In comparing two datasets, the purpose is to estimate a smoothly varying warping function, , required to align one dataset, , to a reference dataset, ,
We can represent the warping function with the shifts, , as follows:
where the denotes the original independent axis and are the shifts required to match the datasets as defined in Equation A-1. The correlation coefficient can be used to quantify the quality of the match between datasets (Hampson-Russell, 1999). The LSIM method begins with the observation that the correlation coefficient () only provides one number to describe the datasets; however, we am interested in understanding the local changes in the datasets' similarity. Therefore, the LSIM method computes local similarity , which is a function of time, . The square of can be split into a product of two factors (Fomel, 2007a):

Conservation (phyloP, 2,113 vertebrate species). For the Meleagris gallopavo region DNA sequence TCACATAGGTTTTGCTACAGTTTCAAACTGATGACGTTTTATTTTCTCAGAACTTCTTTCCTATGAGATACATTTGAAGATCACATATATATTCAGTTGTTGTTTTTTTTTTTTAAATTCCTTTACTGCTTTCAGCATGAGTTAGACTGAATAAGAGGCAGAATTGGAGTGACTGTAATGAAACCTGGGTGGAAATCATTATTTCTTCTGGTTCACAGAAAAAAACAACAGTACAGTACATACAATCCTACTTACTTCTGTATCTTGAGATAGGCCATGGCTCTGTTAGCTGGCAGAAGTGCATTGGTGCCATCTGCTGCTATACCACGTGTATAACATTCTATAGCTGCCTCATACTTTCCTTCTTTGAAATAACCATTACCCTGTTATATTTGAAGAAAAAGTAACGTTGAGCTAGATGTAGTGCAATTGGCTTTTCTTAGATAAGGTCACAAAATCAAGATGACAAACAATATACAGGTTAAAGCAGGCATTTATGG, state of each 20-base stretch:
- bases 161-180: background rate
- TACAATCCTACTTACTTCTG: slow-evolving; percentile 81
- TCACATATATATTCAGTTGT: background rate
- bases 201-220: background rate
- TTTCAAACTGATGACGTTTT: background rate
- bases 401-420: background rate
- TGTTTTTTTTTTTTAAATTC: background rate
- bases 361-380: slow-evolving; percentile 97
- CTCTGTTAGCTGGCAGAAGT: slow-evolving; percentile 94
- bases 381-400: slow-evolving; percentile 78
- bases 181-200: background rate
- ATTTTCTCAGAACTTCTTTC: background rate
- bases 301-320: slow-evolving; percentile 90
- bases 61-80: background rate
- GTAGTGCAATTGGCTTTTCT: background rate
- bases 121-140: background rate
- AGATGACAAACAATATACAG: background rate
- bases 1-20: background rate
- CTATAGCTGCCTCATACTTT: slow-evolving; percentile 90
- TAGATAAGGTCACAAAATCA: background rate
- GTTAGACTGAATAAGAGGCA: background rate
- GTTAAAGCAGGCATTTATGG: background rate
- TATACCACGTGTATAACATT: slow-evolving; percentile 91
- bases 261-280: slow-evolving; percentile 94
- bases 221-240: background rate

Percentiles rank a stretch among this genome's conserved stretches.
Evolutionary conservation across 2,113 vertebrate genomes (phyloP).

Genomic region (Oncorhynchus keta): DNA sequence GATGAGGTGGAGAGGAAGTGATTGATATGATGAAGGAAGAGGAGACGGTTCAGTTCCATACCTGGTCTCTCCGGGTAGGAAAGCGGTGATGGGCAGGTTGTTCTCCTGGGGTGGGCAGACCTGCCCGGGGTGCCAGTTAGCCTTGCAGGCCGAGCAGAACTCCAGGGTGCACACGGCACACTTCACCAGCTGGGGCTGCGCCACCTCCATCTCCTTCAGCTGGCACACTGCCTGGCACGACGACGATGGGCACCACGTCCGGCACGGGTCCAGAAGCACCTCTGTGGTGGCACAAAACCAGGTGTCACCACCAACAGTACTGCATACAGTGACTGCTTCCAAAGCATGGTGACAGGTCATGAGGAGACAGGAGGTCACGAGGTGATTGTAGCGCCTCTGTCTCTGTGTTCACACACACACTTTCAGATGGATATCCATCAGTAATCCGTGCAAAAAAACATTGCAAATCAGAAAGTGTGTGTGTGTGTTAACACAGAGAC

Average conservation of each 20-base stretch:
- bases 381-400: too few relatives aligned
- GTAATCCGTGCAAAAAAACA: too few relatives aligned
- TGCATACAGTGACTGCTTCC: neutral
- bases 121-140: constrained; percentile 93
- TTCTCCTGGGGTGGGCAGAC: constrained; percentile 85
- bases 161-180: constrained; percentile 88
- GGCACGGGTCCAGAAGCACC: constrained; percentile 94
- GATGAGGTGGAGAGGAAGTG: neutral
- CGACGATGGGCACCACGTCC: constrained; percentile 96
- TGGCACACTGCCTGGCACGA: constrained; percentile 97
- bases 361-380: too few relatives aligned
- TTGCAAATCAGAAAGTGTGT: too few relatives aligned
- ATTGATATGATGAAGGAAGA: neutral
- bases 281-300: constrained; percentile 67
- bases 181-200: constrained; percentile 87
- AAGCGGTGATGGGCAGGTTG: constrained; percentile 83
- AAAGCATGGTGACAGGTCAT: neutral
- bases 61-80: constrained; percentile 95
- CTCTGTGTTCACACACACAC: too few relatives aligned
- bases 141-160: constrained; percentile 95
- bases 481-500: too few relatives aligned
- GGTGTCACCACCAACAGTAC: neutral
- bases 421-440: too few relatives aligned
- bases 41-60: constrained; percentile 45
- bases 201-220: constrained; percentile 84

where and are the solutions to the following regularized least-squares problems, respectively
The regularization operator, , is implemented using shaping regularization (Fomel, 2007b) and designed to enforce smoothness. To estimate the solution, LSIM is calculated for a series of shifts. The results of this calculation are accumulated and displayed on a `similarity scan.'